The teeth of a prehistoric fetus give us information about the last months of a mother and child, who lived 27k years BP

The research, led by Sapienza and published in the prestigious magazine Scientific Reports, was possible thanks to non-invasive techniques realized with synchrotron light in the Elettra institute of Trieste

Fossil records enable a detailed reconstruction of our planet’s history and of the evolution of our species. But what kind of information can we obtain from the fossils of a fetus from almost 30,000 years ago?
This has been investigated by a study recently published in the journal Scientific Reports and realized by Alessia Nava from Sapienza University of Rome, in collaboration with the Museum of Civilizations of Rome, Fermi Center, Elettra-Sincrotrone Trieste, the Abdus Salam International Center for Theoretical Physics (ICTP), Università degli Studi di Bari and the University of Wollongong in Australia.

Researchers have studied fossil records found in the “Ostuni 1” burial site, discovered in Santa Maria di Agnano in Puglia in 1991 by Donato Coppola (Università di Bari) and dated back over 27,000 years. More specifically, they became interested in the teeth of a fetus found in the pelvic area of the skeleton of a young girl. By analysing the still forming teeth of the baby, it has been possible to obtain information about the health condition of the mother during the last months of pregnancy, to establish the gestational age of the fetus, and also to identify some specificities of the embryonal development.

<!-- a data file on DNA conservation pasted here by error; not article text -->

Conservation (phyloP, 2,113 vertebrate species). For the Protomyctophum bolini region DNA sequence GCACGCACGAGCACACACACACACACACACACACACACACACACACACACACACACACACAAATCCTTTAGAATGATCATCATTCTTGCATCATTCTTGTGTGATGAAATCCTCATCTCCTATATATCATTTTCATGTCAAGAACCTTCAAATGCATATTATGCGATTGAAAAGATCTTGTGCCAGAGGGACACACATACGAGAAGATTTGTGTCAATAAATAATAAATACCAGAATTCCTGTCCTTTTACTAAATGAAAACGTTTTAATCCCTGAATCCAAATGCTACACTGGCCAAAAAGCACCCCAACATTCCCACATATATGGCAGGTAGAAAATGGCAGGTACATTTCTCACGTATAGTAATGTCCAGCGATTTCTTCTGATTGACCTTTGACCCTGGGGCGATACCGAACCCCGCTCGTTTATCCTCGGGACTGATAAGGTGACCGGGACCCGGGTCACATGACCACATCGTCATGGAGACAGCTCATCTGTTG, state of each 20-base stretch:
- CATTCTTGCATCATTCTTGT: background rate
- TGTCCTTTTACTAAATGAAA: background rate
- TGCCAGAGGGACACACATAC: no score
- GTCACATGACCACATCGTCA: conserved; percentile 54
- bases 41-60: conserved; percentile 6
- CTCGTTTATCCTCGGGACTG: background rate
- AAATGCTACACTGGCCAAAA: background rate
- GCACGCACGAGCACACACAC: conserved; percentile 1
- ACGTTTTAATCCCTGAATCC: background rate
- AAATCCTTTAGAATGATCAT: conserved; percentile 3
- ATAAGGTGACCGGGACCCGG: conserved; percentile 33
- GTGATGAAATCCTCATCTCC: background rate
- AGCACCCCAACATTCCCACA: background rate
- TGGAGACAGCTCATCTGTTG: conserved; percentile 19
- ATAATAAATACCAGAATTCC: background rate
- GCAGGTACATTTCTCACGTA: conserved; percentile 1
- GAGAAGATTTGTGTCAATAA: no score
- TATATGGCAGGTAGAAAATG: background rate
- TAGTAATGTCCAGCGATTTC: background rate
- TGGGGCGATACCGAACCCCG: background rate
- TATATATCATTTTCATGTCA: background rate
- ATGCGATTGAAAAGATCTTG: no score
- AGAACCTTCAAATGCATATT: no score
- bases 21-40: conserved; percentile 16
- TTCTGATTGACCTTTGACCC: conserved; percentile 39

For the first time, it has been possible to reconstruct life and death of an ancient fetus and, at the same time, to shed light on its mother's health. Dental enamel is a sort of biological archive that constantly tracks periods of good and bad health, while forming. Prenatal enamel, which grows during intrauterine life, reports the mother's history as well. Three still-forming incisors, belonging to the fetus, have been visualized and analyzed by means of X-ray microtomography. Exploiting synchrotron light and using a specific analysis methodology developed in collaboration with the researchers of the SYRMEP group of Elettra, it was possible to carry out the virtual histological analysis of the fossil teeth, revealing the finest structures of the dental enamel in a non-destructive way.

The virtual histological analysis showed that the mother’s and baby's death occurred between the 31st and 33rd gestational weeks. Measurements also pointed out the occurrence of three severe physiological stresses that affected both individuals during the last two and a half months of pregnancy. This was highlighted by the presence of microscopic stress markers in the dental enamel, which are usually formed after stressful events as a consequence of an altered secretion. 

“Studies of ancient Romans already indicated an accelerated fetal development in the past”, Alessia Nava reports, adding “these results seem to confirm this trend in even more ancient times. We are now willing to extend our study; new surprises might await us”.
Dental prenatal enamel in human populations of the past is the main research topic of a team of researchers, led by Alfredo Coppa and Luca Bondioli, at the Sapienza University of Rome and at the Museum of Civilizations of Rome. In July 2017, the team had already shed light on the prenatal development of the ancient Romans. Now, using some of the most advanced technologies, they have given voice to the fetus of the young woman (known as "the oldest mother in the world") found in the Ostuni 1 burial.

Thursday, 31 August 2017

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